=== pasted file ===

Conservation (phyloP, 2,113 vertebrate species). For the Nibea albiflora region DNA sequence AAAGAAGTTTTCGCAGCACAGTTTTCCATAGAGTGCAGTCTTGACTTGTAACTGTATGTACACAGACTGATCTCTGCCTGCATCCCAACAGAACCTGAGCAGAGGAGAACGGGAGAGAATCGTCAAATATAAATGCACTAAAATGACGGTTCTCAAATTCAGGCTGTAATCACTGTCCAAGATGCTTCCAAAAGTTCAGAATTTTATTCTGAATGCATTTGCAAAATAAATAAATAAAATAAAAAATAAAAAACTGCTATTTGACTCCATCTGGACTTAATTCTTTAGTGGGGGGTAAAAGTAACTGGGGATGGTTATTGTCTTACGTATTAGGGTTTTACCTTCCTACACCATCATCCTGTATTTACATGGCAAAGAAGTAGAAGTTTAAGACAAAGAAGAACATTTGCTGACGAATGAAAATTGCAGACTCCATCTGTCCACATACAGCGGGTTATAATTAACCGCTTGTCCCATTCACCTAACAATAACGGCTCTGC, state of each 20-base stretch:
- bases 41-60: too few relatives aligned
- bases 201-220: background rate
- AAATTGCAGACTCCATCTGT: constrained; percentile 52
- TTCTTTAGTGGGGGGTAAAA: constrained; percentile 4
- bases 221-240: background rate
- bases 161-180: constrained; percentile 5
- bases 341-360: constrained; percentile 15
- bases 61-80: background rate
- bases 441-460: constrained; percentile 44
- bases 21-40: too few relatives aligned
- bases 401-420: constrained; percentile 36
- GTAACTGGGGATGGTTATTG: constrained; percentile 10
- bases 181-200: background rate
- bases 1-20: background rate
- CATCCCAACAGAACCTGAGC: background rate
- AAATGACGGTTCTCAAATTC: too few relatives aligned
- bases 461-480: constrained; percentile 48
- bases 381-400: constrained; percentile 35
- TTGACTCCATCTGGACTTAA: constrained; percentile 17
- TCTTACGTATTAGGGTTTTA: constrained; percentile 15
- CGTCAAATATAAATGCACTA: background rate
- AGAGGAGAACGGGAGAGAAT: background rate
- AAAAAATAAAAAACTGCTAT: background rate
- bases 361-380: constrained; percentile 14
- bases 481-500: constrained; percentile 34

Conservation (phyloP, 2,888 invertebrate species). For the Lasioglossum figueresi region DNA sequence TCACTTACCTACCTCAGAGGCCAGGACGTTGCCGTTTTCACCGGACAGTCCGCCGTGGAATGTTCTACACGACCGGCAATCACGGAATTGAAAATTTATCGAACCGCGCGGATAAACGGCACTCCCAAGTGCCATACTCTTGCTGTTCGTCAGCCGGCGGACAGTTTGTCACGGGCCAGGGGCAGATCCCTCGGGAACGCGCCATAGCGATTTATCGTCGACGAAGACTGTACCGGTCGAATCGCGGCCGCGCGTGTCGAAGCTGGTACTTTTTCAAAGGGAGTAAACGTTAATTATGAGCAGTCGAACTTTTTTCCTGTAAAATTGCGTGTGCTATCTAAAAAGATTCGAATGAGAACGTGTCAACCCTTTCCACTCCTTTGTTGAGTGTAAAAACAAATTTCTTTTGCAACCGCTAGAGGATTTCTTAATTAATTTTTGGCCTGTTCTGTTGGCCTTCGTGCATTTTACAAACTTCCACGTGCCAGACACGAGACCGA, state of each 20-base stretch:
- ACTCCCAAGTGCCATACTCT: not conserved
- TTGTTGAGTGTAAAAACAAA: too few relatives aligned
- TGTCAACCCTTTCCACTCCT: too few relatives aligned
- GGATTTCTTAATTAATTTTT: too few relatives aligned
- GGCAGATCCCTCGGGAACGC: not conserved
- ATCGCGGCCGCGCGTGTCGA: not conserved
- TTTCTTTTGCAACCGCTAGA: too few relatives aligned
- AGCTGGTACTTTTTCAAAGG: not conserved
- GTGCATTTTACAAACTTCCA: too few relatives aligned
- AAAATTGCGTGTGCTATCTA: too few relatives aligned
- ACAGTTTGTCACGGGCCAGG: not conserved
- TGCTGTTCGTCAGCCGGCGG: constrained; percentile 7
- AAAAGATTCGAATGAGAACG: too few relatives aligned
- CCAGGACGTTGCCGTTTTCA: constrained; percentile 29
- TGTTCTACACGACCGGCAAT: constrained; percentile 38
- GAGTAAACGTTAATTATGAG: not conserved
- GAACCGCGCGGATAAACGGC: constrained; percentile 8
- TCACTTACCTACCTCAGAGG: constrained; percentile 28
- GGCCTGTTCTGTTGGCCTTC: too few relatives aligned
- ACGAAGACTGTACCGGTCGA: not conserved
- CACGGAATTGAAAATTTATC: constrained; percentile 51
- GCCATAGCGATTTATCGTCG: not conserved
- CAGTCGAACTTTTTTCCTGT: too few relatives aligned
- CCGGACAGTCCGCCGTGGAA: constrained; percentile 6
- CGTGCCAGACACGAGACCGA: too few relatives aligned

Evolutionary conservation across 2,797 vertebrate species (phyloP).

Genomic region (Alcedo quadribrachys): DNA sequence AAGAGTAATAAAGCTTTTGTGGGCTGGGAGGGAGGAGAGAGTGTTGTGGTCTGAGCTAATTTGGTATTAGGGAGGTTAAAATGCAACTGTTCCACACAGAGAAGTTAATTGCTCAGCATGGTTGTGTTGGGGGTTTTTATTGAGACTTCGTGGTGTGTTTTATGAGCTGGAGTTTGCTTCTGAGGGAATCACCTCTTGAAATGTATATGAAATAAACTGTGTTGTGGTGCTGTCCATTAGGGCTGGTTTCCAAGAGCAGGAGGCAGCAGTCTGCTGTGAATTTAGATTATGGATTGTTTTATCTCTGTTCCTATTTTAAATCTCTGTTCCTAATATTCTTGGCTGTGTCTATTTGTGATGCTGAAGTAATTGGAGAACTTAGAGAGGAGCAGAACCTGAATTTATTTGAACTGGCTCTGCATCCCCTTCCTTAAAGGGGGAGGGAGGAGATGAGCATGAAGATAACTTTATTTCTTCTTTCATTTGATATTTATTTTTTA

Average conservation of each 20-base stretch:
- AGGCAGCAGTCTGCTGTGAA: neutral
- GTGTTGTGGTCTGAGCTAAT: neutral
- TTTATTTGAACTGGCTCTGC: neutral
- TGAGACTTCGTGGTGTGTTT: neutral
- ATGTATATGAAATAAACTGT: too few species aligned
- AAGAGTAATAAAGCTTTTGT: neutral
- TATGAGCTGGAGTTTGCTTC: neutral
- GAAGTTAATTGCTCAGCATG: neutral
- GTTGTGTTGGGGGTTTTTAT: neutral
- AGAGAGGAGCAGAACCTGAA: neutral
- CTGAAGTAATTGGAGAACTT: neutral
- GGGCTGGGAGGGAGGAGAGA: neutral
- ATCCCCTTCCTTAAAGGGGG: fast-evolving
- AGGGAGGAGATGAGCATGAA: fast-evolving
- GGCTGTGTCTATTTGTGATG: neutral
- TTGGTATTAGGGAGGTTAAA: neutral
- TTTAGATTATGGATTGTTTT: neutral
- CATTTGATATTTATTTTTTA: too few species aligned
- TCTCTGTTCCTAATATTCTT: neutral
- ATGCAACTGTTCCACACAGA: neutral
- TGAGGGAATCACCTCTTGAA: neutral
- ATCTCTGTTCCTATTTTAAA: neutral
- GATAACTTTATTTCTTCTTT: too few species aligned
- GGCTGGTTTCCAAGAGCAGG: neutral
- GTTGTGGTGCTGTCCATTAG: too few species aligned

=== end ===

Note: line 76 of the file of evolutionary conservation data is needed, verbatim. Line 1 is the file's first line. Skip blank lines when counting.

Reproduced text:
- TGAGGGAATCACCTCTTGAA: neutral